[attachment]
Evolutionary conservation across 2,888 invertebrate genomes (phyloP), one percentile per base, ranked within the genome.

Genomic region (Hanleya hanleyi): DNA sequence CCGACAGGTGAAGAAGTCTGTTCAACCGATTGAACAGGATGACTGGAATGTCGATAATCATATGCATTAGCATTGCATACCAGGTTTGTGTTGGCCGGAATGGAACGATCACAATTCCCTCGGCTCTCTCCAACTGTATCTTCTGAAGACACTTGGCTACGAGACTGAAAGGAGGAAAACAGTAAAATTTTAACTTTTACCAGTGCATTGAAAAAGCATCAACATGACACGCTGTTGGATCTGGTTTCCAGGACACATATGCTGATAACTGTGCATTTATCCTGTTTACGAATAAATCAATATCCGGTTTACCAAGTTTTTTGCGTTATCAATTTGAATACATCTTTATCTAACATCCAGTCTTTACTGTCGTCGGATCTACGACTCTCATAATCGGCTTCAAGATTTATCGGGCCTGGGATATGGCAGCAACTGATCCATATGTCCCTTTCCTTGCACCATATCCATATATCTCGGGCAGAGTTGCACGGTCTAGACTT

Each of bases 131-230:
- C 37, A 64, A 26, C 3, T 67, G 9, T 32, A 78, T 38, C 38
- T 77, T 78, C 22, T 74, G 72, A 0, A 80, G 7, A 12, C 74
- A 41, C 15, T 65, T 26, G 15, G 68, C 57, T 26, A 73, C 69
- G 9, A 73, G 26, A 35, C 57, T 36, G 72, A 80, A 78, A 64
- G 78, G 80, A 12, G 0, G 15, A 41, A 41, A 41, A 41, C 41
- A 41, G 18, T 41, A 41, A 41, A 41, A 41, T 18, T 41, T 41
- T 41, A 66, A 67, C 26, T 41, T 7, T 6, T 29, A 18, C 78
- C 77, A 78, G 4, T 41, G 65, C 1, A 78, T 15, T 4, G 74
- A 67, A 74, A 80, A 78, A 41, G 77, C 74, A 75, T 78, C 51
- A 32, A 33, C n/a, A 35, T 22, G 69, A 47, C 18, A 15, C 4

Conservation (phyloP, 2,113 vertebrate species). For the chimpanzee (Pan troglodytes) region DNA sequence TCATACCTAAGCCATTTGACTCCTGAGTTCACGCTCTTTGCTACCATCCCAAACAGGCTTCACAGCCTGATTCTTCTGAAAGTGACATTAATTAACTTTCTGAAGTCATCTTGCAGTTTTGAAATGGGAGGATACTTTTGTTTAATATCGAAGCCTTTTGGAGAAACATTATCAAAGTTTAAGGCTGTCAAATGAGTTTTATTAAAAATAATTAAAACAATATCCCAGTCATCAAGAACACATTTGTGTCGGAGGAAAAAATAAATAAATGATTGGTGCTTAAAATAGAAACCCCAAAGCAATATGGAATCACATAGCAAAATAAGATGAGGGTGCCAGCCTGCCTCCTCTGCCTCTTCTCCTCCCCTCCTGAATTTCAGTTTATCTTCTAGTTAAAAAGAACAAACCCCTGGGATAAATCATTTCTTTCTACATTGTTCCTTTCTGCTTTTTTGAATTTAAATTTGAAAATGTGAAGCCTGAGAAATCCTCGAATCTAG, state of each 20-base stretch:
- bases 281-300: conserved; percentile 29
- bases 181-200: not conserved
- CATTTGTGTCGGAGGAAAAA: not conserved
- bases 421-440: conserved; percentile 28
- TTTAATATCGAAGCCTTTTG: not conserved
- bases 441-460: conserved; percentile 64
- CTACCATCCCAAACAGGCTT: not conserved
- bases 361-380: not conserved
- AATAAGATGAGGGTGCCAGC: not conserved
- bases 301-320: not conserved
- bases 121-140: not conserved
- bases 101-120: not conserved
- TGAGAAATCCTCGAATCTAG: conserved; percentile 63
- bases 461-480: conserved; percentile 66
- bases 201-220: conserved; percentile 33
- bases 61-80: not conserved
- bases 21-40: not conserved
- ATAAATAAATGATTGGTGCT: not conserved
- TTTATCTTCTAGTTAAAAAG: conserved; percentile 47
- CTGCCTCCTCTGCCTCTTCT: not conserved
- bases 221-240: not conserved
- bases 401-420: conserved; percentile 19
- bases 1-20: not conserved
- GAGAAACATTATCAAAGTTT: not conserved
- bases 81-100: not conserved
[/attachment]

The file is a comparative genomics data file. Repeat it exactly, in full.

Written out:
Evolutionary conservation across 2,888 invertebrate genomes (phyloP), one percentile per base, ranked within the genome.

Genomic region (Hanleya hanleyi): DNA sequence CCGACAGGTGAAGAAGTCTGTTCAACCGATTGAACAGGATGACTGGAATGTCGATAATCATATGCATTAGCATTGCATACCAGGTTTGTGTTGGCCGGAATGGAACGATCACAATTCCCTCGGCTCTCTCCAACTGTATCTTCTGAAGACACTTGGCTACGAGACTGAAAGGAGGAAAACAGTAAAATTTTAACTTTTACCAGTGCATTGAAAAAGCATCAACATGACACGCTGTTGGATCTGGTTTCCAGGACACATATGCTGATAACTGTGCATTTATCCTGTTTACGAATAAATCAATATCCGGTTTACCAAGTTTTTTGCGTTATCAATTTGAATACATCTTTATCTAACATCCAGTCTTTACTGTCGTCGGATCTACGACTCTCATAATCGGCTTCAAGATTTATCGGGCCTGGGATATGGCAGCAACTGATCCATATGTCCCTTTCCTTGCACCATATCCATATATCTCGGGCAGAGTTGCACGGTCTAGACTT

Each of bases 131-230:
- C 37, A 64, A 26, C 3, T 67, G 9, T 32, A 78, T 38, C 38
- T 77, T 78, C 22, T 74, G 72, A 0, A 80, G 7, A 12, C 74
- A 41, C 15, T 65, T 26, G 15, G 68, C 57, T 26, A 73, C 69
- G 9, A 73, G 26, A 35, C 57, T 36, G 72, A 80, A 78, A 64
- G 78, G 80, A 12, G 0, G 15, A 41, A 41, A 41, A 41, C 41
- A 41, G 18, T 41, A 41, A 41, A 41, A 41, T 18, T 41, T 41
- T 41, A 66, A 67, C 26, T 41, T 7, T 6, T 29, A 18, C 78
- C 77, A 78, G 4, T 41, G 65, C 1, A 78, T 15, T 4, G 74
- A 67, A 74, A 80, A 78, A 41, G 77, C 74, A 75, T 78, C 51
- A 32, A 33, C n/a, A 35, T 22, G 69, A 47, C 18, A 15, C 4

Conservation (phyloP, 2,113 vertebrate species). For the chimpanzee (Pan troglodytes) region DNA sequence TCATACCTAAGCCATTTGACTCCTGAGTTCACGCTCTTTGCTACCATCCCAAACAGGCTTCACAGCCTGATTCTTCTGAAAGTGACATTAATTAACTTTCTGAAGTCATCTTGCAGTTTTGAAATGGGAGGATACTTTTGTTTAATATCGAAGCCTTTTGGAGAAACATTATCAAAGTTTAAGGCTGTCAAATGAGTTTTATTAAAAATAATTAAAACAATATCCCAGTCATCAAGAACACATTTGTGTCGGAGGAAAAAATAAATAAATGATTGGTGCTTAAAATAGAAACCCCAAAGCAATATGGAATCACATAGCAAAATAAGATGAGGGTGCCAGCCTGCCTCCTCTGCCTCTTCTCCTCCCCTCCTGAATTTCAGTTTATCTTCTAGTTAAAAAGAACAAACCCCTGGGATAAATCATTTCTTTCTACATTGTTCCTTTCTGCTTTTTTGAATTTAAATTTGAAAATGTGAAGCCTGAGAAATCCTCGAATCTAG, state of each 20-base stretch:
- bases 281-300: conserved; percentile 29
- bases 181-200: not conserved
- CATTTGTGTCGGAGGAAAAA: not conserved
- bases 421-440: conserved; percentile 28
- TTTAATATCGAAGCCTTTTG: not conserved
- bases 441-460: conserved; percentile 64
- CTACCATCCCAAACAGGCTT: not conserved
- bases 361-380: not conserved
- AATAAGATGAGGGTGCCAGC: not conserved
- bases 301-320: not conserved
- bases 121-140: not conserved
- bases 101-120: not conserved
- TGAGAAATCCTCGAATCTAG: conserved; percentile 63
- bases 461-480: conserved; percentile 66
- bases 201-220: conserved; percentile 33
- bases 61-80: not conserved
- bases 21-40: not conserved
- ATAAATAAATGATTGGTGCT: not conserved
- TTTATCTTCTAGTTAAAAAG: conserved; percentile 47
- CTGCCTCCTCTGCCTCTTCT: not conserved
- bases 221-240: not conserved
- bases 401-420: conserved; percentile 19
- bases 1-20: not conserved
- GAGAAACATTATCAAAGTTT: not conserved
- bases 81-100: not conserved